Fish Fraud: Is your salmon wild, farmed or even Scottish?
Salmon season runs from late spring to early September. This is when the salmon are at their peak physical development ready to make their trek from the ocean back upstream to reproduce. And so naturally, that season is when the market is flooded with wild-caught salmon, and when less salmon fraud is likely to occur. In fact, in previous studies, Oceana had previously only found a 7% rate of salmon fraud, because they were testing the fish during peak salmon season, when wild-caught salmon is more plentiful.
But that doesn’t mean that you can’t find wild-caught salmon other times of the year – you absolutely can, because it’s flash frozen. However, when the frozen stock eventually gets depleted the likelihood of mislabelling farmed salmon as wild salmon becomes a higher risk.
With this knowledge, we can assume that during off season there is a higher risk of fraudulent behaviour. Sea-Pac owner Alistair Thompson, from Aberdeenshire, admitted fraud at Aberdeen Sheriff Court after labelling the fish as coming from Shetland Products and Fraserburgh Freezing and Cold Storage – companies which had been approved for exporting to Russia, Lithuania and Estonia, reports BBC Scotland (http://bbc.in/2y5Mscw).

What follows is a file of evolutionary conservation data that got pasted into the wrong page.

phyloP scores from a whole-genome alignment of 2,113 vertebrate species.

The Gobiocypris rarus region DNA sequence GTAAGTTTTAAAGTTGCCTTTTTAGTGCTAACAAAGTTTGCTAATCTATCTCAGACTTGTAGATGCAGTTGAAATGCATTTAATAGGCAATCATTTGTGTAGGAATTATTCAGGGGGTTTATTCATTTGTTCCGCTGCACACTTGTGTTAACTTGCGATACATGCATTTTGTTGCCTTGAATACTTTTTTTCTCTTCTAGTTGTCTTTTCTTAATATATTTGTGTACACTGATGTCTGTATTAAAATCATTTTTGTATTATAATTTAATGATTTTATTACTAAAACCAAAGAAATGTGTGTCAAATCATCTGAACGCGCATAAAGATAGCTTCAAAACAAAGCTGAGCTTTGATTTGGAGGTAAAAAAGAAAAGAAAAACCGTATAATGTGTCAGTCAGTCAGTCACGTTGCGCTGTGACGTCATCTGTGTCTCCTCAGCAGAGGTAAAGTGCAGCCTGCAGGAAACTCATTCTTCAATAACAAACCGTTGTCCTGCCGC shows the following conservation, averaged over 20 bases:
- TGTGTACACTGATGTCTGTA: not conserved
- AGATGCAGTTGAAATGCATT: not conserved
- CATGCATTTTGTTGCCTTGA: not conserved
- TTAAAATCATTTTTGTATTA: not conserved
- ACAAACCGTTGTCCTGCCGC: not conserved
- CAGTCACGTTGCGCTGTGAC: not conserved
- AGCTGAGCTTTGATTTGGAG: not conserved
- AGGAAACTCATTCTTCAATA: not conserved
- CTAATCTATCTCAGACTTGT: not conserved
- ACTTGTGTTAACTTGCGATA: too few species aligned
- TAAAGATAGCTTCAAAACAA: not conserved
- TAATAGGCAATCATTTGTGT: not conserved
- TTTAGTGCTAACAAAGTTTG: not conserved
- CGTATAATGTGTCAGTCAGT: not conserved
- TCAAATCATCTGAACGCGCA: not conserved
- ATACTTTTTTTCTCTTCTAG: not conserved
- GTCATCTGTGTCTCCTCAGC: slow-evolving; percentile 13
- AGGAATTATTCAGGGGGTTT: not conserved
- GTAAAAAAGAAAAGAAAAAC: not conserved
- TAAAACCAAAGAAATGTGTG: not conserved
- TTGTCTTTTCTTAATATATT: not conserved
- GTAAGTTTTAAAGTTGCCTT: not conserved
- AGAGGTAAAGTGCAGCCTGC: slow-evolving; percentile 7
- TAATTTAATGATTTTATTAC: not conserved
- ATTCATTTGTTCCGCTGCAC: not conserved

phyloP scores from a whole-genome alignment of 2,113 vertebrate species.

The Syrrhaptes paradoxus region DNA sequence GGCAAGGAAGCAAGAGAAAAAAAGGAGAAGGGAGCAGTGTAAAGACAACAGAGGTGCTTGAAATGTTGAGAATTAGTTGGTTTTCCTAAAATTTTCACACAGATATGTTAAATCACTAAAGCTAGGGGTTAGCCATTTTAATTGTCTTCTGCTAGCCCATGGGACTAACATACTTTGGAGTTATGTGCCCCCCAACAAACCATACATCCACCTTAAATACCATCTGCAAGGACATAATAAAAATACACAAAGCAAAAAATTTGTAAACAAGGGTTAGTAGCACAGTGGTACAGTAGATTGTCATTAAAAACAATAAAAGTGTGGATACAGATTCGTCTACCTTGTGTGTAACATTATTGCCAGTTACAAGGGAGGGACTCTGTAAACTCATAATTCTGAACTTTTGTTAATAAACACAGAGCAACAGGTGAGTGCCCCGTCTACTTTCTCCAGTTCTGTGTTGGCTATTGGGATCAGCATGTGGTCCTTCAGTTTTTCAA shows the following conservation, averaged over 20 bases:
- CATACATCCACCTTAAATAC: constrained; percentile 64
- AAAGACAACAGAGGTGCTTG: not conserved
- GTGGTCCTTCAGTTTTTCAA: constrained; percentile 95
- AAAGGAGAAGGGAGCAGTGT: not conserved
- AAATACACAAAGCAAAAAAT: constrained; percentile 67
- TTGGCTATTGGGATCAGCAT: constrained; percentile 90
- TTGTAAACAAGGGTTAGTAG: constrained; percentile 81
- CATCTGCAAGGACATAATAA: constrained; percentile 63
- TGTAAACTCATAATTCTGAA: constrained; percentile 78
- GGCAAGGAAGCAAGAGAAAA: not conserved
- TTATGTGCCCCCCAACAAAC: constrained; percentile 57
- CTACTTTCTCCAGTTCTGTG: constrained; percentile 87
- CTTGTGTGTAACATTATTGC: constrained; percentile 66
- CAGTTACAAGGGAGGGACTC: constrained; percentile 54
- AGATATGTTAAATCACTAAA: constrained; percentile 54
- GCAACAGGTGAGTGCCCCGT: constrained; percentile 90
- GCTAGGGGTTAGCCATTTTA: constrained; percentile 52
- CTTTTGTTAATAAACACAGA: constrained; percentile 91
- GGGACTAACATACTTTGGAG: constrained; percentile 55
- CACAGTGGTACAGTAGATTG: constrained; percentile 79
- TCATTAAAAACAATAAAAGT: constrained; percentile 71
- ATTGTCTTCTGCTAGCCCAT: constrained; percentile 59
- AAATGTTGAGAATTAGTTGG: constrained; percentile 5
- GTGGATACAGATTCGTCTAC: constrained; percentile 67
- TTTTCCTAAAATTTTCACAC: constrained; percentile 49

Alistair Thompson admitted to fraudulently obtaining more than £200,000 by deliberately mislabelling Scottish salmon in order to export them to Eastern Europe. Sea-Pac has since gone into liquidation, and the case – which is believed to be one of the most significant food crime incidents in Scotland – was brought to court following a four-year investigation led by Aberdeen City Council.
Agroisolab can offer origin testing for salmon declared to be from Norway, Chile and are currently building new reference data base for the United Kingdom.